Early economic models are developed to allow the user to gain an understanding of the likely cost-effectiveness of treatment alternatives under different (often future) circumstances. They are most commonly used to assess the likely cost-effectiveness that will be associated with different results of clinical trials that ae planned or in progress, together with different costs (including drug price) of the new intervention. They can also be used to determine the relative importance of different model parameter inputs (to which input parameters in the economic model is the cost-effectiveness result most sensitive). This may help inform decisions on target populations, pricing, and prioritisation of further research. Early models may be developed into ‘final economic models’ used to support published cost-effectiveness analyses and submissions for reimbursement when definitive results are available from source clinical studies. However the value of an early model often lies in its simplicity, where expert judgment has been used to focus on the central drivers of the economic analysis.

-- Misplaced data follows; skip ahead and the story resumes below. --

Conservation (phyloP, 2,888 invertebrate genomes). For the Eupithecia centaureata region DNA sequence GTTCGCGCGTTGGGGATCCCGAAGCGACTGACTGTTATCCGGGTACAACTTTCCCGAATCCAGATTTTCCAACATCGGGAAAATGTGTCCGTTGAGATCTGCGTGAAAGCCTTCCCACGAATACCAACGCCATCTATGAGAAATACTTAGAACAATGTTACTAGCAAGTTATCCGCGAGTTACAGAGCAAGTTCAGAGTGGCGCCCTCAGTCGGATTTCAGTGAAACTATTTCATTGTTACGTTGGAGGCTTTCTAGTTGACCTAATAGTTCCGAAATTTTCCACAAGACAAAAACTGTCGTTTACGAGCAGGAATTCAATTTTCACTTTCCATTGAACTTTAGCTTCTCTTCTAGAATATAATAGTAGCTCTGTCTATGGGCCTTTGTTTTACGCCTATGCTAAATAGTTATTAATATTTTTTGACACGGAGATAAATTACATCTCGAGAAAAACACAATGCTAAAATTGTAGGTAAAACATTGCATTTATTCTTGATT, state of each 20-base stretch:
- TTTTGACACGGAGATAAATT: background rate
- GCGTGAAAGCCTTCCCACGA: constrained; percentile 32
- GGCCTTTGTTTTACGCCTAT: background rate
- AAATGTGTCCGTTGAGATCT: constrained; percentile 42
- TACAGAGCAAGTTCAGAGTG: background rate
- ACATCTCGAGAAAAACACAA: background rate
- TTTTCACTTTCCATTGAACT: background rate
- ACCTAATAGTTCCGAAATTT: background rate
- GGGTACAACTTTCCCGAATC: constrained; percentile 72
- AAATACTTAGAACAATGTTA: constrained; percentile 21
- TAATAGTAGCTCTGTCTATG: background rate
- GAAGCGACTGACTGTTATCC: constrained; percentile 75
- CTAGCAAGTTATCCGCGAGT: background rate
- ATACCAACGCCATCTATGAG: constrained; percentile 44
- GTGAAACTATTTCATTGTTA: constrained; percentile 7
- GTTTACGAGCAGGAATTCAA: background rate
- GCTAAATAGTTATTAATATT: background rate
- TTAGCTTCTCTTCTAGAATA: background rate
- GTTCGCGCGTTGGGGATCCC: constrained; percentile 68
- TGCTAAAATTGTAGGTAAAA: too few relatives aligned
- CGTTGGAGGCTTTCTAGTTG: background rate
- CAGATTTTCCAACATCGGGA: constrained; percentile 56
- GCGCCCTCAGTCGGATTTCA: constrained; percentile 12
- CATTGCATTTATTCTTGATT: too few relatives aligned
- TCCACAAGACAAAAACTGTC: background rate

How to cite: Early Modelling / Early Model [online]. (2016). York; York Health Economics Consortium; 2016. https://yhec.co.uk/glossary/early-modelling-early-model/


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